The U.S. military is betting big on electric combat vehicles.But political obstacles remain


The U.S. military, one of the most powerful in the world, is now considering improving its mobility options with changing times. With the advent and popularity of electric vehicles (EVs), the country’s defense force is studying the feasibility of using battery-powered combat vehicles. But the task at hand may face some very serious political challenges.

File photo of a General Motors Infantry Shuttle (ISV). Images have been used for representative purposes. (GM Defense)

Many of the major U.S. defense manufacturers have been working to develop electric combat vehicles that could become a lethal force in covert and overt operations. Such vehicles could be a game-changer due to factors such as light weight and quiet operation, research suggests.

recent Washington post However, the report highlighted that the GOP’s proposed amendment to the National Defense Authorization Act (NDAA) could spell trouble for the job. These amendments mainly call for the removal of funding for projects related to electric vehicles, which in turn may affect the development of electric vehicles for combat operations.

Colorado Rep. Lauren Boebert proposed “terminating the contract for electric non-tactical vehicles.” Representatives from Pennsylvania sought to limit the use of critical minerals in the manufacturing of electric vehicle batteries.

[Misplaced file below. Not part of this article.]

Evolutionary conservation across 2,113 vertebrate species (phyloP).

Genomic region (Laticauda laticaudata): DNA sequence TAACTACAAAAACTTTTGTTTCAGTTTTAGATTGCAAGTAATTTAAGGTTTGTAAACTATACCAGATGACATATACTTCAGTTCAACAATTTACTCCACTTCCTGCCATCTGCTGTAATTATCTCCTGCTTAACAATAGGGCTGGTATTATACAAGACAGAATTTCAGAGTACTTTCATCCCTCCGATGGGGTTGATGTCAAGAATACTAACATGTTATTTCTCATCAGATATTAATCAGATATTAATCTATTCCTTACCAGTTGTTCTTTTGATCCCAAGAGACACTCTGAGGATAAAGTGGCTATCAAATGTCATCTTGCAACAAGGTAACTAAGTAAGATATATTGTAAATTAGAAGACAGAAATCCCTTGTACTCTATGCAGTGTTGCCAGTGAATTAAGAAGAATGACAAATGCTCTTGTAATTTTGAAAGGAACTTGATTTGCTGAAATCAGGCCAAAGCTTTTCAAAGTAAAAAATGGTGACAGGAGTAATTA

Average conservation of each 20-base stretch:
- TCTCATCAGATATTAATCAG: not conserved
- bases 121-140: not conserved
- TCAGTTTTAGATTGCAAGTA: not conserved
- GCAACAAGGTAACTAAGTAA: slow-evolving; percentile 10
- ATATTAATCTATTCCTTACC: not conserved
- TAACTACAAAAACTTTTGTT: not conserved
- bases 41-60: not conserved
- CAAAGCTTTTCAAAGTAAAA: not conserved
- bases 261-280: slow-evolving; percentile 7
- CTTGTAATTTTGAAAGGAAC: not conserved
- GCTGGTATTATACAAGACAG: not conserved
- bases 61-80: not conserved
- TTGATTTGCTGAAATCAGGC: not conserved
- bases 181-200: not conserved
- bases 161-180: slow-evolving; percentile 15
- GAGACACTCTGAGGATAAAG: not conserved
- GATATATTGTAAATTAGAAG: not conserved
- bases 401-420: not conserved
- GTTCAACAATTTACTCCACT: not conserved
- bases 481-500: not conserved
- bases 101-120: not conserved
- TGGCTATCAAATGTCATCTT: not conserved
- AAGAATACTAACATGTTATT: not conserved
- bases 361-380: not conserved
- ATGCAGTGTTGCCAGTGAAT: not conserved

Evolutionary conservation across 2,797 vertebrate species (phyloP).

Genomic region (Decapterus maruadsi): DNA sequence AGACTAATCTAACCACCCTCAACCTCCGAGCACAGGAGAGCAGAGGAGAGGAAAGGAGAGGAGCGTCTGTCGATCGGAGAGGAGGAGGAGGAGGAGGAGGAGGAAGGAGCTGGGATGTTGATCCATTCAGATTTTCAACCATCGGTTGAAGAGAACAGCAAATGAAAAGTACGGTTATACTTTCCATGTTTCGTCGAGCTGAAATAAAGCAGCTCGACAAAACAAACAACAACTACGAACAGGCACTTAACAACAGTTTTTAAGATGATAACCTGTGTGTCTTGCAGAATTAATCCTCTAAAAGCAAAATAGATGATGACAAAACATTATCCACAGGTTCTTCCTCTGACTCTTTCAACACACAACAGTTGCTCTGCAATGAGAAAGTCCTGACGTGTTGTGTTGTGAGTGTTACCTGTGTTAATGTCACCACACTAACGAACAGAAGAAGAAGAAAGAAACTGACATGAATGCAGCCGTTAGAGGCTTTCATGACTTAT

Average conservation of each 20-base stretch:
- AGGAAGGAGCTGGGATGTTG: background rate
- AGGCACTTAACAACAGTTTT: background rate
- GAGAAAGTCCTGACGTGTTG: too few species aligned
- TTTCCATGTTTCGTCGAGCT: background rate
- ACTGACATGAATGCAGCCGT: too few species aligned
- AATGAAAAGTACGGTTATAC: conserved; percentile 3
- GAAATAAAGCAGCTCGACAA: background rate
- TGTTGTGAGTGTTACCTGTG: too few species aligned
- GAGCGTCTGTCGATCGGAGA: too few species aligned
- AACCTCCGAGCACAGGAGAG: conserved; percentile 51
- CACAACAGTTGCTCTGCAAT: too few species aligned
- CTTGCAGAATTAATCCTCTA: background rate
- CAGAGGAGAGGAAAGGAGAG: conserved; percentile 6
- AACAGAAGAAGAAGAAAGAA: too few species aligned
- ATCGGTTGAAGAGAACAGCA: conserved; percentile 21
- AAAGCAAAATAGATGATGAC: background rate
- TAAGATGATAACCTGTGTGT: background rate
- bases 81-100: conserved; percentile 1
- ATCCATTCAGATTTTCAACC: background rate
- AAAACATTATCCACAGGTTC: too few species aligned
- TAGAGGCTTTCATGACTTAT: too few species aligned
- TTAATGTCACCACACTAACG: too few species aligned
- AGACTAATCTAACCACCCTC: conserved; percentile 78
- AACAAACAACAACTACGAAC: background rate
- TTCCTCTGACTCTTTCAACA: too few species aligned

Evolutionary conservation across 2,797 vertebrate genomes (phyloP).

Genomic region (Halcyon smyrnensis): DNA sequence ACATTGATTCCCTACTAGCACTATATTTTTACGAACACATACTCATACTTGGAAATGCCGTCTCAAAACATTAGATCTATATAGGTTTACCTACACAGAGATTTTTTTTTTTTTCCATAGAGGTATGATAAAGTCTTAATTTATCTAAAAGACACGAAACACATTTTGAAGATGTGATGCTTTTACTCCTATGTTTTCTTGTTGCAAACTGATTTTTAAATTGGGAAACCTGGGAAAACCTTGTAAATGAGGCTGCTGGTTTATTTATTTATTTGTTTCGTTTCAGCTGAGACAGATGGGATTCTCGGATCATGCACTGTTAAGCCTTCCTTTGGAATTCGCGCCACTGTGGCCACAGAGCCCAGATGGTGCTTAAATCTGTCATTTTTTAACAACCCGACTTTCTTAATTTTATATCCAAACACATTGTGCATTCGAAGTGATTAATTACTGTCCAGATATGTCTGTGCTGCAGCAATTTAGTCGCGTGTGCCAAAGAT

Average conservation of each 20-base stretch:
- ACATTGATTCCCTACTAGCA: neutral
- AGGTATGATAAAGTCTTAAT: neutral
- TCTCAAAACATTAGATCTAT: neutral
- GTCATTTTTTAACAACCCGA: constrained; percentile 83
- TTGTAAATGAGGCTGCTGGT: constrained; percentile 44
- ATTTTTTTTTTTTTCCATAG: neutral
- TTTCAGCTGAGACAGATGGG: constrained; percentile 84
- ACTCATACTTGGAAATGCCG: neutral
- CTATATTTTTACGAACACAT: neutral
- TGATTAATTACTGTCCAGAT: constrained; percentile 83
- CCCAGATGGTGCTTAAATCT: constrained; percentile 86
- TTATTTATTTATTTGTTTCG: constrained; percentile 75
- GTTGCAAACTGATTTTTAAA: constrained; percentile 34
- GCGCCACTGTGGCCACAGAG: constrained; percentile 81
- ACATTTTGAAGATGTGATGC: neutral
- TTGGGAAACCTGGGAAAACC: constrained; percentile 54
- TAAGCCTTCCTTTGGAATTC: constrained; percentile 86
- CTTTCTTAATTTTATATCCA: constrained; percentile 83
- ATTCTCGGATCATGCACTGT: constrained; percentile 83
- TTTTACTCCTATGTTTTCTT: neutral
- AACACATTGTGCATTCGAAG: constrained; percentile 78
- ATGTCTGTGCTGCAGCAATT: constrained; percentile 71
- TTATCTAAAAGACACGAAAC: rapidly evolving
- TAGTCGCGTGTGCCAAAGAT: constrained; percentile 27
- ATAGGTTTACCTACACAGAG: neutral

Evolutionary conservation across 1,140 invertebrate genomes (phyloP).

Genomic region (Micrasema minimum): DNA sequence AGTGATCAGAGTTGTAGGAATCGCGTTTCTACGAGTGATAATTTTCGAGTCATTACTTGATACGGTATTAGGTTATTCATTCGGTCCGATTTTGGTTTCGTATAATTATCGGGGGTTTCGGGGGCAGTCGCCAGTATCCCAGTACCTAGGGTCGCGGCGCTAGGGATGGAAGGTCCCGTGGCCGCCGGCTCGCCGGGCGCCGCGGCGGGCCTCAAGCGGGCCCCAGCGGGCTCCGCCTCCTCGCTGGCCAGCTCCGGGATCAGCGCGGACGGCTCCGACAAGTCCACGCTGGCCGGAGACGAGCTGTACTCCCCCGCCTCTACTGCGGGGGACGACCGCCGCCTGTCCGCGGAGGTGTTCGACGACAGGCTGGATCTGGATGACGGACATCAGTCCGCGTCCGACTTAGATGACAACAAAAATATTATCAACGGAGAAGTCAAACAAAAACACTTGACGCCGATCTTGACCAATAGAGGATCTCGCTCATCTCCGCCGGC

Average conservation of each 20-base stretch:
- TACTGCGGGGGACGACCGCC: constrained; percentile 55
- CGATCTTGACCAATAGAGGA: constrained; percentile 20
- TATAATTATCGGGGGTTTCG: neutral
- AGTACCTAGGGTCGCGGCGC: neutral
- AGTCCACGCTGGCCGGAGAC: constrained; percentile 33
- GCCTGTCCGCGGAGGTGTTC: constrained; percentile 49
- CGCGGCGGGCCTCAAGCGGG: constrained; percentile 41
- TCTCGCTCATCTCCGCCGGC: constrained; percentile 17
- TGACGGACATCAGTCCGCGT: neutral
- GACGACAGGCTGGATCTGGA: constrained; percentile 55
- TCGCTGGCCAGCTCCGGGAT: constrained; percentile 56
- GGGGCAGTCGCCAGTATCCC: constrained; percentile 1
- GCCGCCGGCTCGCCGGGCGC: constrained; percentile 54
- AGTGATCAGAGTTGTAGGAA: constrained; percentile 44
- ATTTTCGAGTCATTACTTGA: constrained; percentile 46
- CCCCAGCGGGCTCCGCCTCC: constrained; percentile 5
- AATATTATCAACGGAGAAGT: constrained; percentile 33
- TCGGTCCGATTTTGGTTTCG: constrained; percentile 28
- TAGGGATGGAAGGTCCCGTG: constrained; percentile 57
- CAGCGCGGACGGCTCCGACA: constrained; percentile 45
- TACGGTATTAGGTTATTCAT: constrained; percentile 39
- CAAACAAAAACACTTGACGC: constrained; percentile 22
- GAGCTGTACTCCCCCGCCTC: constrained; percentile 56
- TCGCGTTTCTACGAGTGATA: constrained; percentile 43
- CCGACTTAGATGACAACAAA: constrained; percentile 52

A vote on the NDAA is expected sometime this week, and it’s unclear whether the amendment will gain the expected support.

fire battery power supply

Joe Biden’s administration has made a big push to popularize electric vehicles in the United States. Various incentives have been introduced for buyers and manufacturers aimed at reducing greenhouse gas emissions and controlling vehicle pollution.

But emissions from military vehicles around the world are also a huge concern. Switching from the engine to the battery in such vehicles is easier said than done because many of these vehicles have very high payloads and require large battery packs and mobile charging solutions.

The United States has taken initial steps towards having an all-electric non-lethal fleet by 2035. The deadline for an all-electric tactical fleet is 2050.

First published date: Jul 12, 2023 at 10:55 AM CST

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